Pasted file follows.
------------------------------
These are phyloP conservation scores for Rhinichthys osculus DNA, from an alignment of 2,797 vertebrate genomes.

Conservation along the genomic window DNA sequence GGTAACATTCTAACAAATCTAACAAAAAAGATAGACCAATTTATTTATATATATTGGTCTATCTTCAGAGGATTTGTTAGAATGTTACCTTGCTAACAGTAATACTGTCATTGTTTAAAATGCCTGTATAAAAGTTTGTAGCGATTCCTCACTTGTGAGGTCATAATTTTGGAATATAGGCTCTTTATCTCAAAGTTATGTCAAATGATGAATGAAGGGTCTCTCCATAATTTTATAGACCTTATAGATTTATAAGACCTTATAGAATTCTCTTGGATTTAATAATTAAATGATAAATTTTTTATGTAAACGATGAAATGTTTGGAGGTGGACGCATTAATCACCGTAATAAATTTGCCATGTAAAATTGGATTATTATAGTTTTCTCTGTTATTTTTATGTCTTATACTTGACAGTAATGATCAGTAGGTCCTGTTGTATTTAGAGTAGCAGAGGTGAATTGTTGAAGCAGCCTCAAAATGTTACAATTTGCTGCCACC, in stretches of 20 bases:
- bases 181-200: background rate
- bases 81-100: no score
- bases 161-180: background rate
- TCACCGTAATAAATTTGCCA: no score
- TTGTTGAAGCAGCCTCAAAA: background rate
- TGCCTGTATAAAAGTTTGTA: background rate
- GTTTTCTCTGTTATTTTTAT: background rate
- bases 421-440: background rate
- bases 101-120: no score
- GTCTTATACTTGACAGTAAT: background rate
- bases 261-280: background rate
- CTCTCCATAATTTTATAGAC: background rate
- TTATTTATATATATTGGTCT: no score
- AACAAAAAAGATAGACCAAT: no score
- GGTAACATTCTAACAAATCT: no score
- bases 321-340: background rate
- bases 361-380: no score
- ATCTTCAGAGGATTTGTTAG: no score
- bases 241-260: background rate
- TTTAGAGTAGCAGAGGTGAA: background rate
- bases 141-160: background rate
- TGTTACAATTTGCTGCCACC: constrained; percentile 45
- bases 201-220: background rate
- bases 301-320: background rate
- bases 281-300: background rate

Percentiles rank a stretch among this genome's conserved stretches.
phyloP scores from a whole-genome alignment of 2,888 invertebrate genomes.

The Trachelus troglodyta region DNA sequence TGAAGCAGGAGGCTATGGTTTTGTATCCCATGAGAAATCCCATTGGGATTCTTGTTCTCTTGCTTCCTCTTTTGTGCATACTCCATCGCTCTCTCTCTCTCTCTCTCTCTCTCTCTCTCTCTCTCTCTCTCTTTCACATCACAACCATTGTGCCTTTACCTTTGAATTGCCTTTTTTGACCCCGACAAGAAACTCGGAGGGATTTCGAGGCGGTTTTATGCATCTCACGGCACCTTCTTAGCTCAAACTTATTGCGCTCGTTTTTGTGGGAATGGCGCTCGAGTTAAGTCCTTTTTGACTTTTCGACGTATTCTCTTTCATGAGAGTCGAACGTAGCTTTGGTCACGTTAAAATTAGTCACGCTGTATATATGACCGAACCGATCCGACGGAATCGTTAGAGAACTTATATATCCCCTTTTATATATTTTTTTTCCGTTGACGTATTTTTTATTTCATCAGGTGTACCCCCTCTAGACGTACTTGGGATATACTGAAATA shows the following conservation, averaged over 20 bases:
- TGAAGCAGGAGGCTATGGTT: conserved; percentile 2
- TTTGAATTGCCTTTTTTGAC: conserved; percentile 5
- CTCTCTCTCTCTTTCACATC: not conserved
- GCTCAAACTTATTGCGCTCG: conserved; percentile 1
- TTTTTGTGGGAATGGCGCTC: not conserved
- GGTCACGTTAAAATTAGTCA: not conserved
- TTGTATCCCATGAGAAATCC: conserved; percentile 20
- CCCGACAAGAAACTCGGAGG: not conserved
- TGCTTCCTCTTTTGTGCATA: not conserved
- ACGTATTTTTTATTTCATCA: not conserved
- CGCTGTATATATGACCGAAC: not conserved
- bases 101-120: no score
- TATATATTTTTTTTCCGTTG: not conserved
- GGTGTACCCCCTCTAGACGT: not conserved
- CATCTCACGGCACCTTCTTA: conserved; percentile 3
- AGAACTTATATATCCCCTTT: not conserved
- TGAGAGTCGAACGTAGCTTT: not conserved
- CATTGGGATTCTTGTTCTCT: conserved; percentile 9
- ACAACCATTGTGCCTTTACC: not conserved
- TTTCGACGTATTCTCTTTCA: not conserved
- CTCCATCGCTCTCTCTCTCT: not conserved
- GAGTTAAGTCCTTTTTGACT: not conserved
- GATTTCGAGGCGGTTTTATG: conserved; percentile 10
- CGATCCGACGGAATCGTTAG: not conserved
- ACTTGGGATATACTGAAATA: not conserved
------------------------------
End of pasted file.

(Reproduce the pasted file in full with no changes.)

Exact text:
These are phyloP conservation scores for Rhinichthys osculus DNA, from an alignment of 2,797 vertebrate genomes.

Conservation along the genomic window DNA sequence GGTAACATTCTAACAAATCTAACAAAAAAGATAGACCAATTTATTTATATATATTGGTCTATCTTCAGAGGATTTGTTAGAATGTTACCTTGCTAACAGTAATACTGTCATTGTTTAAAATGCCTGTATAAAAGTTTGTAGCGATTCCTCACTTGTGAGGTCATAATTTTGGAATATAGGCTCTTTATCTCAAAGTTATGTCAAATGATGAATGAAGGGTCTCTCCATAATTTTATAGACCTTATAGATTTATAAGACCTTATAGAATTCTCTTGGATTTAATAATTAAATGATAAATTTTTTATGTAAACGATGAAATGTTTGGAGGTGGACGCATTAATCACCGTAATAAATTTGCCATGTAAAATTGGATTATTATAGTTTTCTCTGTTATTTTTATGTCTTATACTTGACAGTAATGATCAGTAGGTCCTGTTGTATTTAGAGTAGCAGAGGTGAATTGTTGAAGCAGCCTCAAAATGTTACAATTTGCTGCCACC, in stretches of 20 bases:
- bases 181-200: background rate
- bases 81-100: no score
- bases 161-180: background rate
- TCACCGTAATAAATTTGCCA: no score
- TTGTTGAAGCAGCCTCAAAA: background rate
- TGCCTGTATAAAAGTTTGTA: background rate
- GTTTTCTCTGTTATTTTTAT: background rate
- bases 421-440: background rate
- bases 101-120: no score
- GTCTTATACTTGACAGTAAT: background rate
- bases 261-280: background rate
- CTCTCCATAATTTTATAGAC: background rate
- TTATTTATATATATTGGTCT: no score
- AACAAAAAAGATAGACCAAT: no score
- GGTAACATTCTAACAAATCT: no score
- bases 321-340: background rate
- bases 361-380: no score
- ATCTTCAGAGGATTTGTTAG: no score
- bases 241-260: background rate
- TTTAGAGTAGCAGAGGTGAA: background rate
- bases 141-160: background rate
- TGTTACAATTTGCTGCCACC: constrained; percentile 45
- bases 201-220: background rate
- bases 301-320: background rate
- bases 281-300: background rate

Percentiles rank a stretch among this genome's conserved stretches.
phyloP scores from a whole-genome alignment of 2,888 invertebrate genomes.

The Trachelus troglodyta region DNA sequence TGAAGCAGGAGGCTATGGTTTTGTATCCCATGAGAAATCCCATTGGGATTCTTGTTCTCTTGCTTCCTCTTTTGTGCATACTCCATCGCTCTCTCTCTCTCTCTCTCTCTCTCTCTCTCTCTCTCTCTCTCTTTCACATCACAACCATTGTGCCTTTACCTTTGAATTGCCTTTTTTGACCCCGACAAGAAACTCGGAGGGATTTCGAGGCGGTTTTATGCATCTCACGGCACCTTCTTAGCTCAAACTTATTGCGCTCGTTTTTGTGGGAATGGCGCTCGAGTTAAGTCCTTTTTGACTTTTCGACGTATTCTCTTTCATGAGAGTCGAACGTAGCTTTGGTCACGTTAAAATTAGTCACGCTGTATATATGACCGAACCGATCCGACGGAATCGTTAGAGAACTTATATATCCCCTTTTATATATTTTTTTTCCGTTGACGTATTTTTTATTTCATCAGGTGTACCCCCTCTAGACGTACTTGGGATATACTGAAATA shows the following conservation, averaged over 20 bases:
- TGAAGCAGGAGGCTATGGTT: conserved; percentile 2
- TTTGAATTGCCTTTTTTGAC: conserved; percentile 5
- CTCTCTCTCTCTTTCACATC: not conserved
- GCTCAAACTTATTGCGCTCG: conserved; percentile 1
- TTTTTGTGGGAATGGCGCTC: not conserved
- GGTCACGTTAAAATTAGTCA: not conserved
- TTGTATCCCATGAGAAATCC: conserved; percentile 20
- CCCGACAAGAAACTCGGAGG: not conserved
- TGCTTCCTCTTTTGTGCATA: not conserved
- ACGTATTTTTTATTTCATCA: not conserved
- CGCTGTATATATGACCGAAC: not conserved
- bases 101-120: no score
- TATATATTTTTTTTCCGTTG: not conserved
- GGTGTACCCCCTCTAGACGT: not conserved
- CATCTCACGGCACCTTCTTA: conserved; percentile 3
- AGAACTTATATATCCCCTTT: not conserved
- TGAGAGTCGAACGTAGCTTT: not conserved
- CATTGGGATTCTTGTTCTCT: conserved; percentile 9
- ACAACCATTGTGCCTTTACC: not conserved
- TTTCGACGTATTCTCTTTCA: not conserved
- CTCCATCGCTCTCTCTCTCT: not conserved
- GAGTTAAGTCCTTTTTGACT: not conserved
- GATTTCGAGGCGGTTTTATG: conserved; percentile 10
- CGATCCGACGGAATCGTTAG: not conserved
- ACTTGGGATATACTGAAATA: not conserved